Authors: Besa Smith, Laura K Chu, Tyler C Smith, Paul J Amoroso, Edward J Boyko, Tomoko I Hooper, Gary D Gackstetter and Margaret AK Ryan
    Citation: BMC Medical Research Methodology 2008 8:37
  8. Symptoms tend to occur in what have been called symptom clusters. Early symptom cluster research was imprecise regarding the causal foundations of the coordinations between specific symptoms, and was silent on...

    Authors: Karin Olson, Leslie Hayduk, Marilyn Cree, Ying Cui, Hue Quan, John Hanson, Peter Lawlor and Florian Strasser
    Citation: BMC Medical Research Methodology 2008 8:36
  9. Previous research on educational data has demonstrated that Rasch fit statistics (mean squares and t-statistics) are highly susceptible to sample size variation for dichotomously scored rating data, although l...

    Authors: Adam B Smith, Robert Rush, Lesley J Fallowfield, Galina Velikova and Michael Sharpe
    Citation: BMC Medical Research Methodology 2008 8:33
  10. Meta-analysis of continuous outcomes traditionally uses mean difference (MD) or standardized mean difference (SMD; mean difference in pooled standard deviation (SD) units). We recently used an alternative rati...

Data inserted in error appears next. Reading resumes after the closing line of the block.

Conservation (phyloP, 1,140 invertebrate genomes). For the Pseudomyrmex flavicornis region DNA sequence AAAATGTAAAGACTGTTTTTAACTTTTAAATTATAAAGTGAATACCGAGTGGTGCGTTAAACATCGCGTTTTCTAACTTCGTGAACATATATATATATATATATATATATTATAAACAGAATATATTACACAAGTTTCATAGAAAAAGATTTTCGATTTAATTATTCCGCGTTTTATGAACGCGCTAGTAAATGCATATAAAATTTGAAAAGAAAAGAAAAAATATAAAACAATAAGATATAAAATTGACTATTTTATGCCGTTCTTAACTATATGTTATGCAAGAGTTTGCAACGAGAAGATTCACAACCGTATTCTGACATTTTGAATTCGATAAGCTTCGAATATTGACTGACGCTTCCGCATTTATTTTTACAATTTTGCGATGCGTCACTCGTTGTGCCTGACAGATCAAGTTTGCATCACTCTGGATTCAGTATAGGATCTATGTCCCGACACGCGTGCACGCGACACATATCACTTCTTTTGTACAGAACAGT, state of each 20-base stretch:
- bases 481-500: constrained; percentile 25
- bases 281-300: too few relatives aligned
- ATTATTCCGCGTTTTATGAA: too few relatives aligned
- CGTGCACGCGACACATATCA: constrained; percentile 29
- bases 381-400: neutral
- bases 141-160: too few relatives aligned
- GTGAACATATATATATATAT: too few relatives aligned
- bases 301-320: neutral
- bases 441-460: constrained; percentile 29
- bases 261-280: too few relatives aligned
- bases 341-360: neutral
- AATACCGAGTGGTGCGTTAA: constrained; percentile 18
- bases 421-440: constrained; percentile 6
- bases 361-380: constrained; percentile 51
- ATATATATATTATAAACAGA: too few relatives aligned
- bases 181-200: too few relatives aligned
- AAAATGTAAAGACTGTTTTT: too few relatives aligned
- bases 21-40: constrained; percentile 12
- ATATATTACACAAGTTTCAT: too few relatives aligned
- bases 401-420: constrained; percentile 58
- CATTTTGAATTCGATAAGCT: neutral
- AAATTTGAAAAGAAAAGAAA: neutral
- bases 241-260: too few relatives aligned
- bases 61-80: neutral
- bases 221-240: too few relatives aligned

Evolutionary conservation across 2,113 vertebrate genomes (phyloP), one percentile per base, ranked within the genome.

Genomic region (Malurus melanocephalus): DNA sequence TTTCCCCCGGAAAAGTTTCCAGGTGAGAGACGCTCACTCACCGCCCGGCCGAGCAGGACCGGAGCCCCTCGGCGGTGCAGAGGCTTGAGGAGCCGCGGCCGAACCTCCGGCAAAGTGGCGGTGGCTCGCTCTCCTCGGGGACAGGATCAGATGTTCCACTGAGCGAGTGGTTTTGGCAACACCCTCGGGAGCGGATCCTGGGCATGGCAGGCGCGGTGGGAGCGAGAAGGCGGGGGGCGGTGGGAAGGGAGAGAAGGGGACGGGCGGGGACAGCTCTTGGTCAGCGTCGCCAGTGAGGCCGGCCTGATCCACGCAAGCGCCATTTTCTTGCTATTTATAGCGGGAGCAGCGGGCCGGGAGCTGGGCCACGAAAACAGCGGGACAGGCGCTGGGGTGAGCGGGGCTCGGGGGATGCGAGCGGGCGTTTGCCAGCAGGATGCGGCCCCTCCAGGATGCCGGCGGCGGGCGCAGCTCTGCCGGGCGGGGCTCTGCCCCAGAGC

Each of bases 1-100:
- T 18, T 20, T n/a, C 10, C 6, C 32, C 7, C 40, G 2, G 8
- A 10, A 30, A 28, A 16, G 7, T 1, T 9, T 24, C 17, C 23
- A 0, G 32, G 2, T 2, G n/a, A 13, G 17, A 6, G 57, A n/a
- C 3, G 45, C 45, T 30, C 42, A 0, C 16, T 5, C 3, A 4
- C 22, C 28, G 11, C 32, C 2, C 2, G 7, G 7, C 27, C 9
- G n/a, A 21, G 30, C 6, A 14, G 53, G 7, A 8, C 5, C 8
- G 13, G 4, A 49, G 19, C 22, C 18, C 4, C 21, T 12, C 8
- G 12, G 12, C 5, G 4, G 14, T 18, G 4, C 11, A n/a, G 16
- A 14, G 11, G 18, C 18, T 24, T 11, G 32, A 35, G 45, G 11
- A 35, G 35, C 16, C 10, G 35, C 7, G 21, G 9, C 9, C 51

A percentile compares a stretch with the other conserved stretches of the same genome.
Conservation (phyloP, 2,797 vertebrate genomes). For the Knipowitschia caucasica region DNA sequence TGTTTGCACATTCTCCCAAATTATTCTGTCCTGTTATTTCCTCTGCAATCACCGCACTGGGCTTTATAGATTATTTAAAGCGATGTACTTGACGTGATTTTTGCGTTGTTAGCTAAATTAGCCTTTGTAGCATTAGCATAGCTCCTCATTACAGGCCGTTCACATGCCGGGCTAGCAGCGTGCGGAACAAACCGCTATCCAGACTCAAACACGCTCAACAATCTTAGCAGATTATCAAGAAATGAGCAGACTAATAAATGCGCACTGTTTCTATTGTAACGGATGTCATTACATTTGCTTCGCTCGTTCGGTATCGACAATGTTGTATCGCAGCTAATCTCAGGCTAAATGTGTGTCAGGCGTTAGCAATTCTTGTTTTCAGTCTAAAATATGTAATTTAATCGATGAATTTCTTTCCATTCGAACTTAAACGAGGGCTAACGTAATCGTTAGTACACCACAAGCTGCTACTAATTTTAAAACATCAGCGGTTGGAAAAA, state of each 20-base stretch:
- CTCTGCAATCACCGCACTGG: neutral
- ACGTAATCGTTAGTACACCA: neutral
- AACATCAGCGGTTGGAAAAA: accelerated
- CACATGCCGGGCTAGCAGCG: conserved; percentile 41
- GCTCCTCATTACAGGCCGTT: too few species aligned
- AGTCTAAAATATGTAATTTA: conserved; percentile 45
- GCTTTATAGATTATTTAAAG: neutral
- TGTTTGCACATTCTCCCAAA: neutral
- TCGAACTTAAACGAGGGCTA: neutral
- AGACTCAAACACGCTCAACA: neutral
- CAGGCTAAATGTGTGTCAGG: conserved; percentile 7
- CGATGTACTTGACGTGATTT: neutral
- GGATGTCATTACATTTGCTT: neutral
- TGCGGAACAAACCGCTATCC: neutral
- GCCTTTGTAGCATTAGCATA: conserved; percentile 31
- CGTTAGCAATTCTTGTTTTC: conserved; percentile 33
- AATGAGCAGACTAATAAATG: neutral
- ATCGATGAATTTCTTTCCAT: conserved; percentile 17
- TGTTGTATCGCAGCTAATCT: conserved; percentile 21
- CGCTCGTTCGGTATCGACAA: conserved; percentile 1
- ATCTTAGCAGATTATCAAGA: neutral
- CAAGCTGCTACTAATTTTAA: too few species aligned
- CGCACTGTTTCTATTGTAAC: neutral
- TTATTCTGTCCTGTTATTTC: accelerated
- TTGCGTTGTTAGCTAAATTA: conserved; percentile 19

Authors: Jan O Friedrich, Neill KJ Adhikari and Joseph Beyene
    Citation: BMC Medical Research Methodology 2008 8:32
  11. Several thousand human genome epidemiology association studies are published every year investigating the relationship between common genetic variants and diverse phenotypes. Transparent reporting of study met...

    Authors: Ajay Yesupriya, Evangelos Evangelou, Fotini K Kavvoura, Nikolaos A Patsopoulos, Melinda Clyne, Matthew C Walsh, Bruce K Lin, Wei Yu, Marta Gwinn, John PA Ioannidis and Muin J Khoury
    Citation: BMC Medical Research Methodology 2008 8:31
  12. There is a growing trend towards the production of "hospital report-cards" in which hospitals with higher than acceptable mortality rates are identified. Several commentators have advocated for the use of Baye...

    Authors: Peter C Austin
    Citation: BMC Medical Research Methodology 2008 8:30
  13. The generalized estimating equations (GEE) technique is often used in longitudinal data modeling, where investigators are interested in population-averaged effects of covariates on responses of interest. GEE i...

    Authors: Adefowope Odueyungbo, Dillon Browne, Noori Akhtar-Danesh and Lehana Thabane
    Citation: BMC Medical Research Methodology 2008 8:28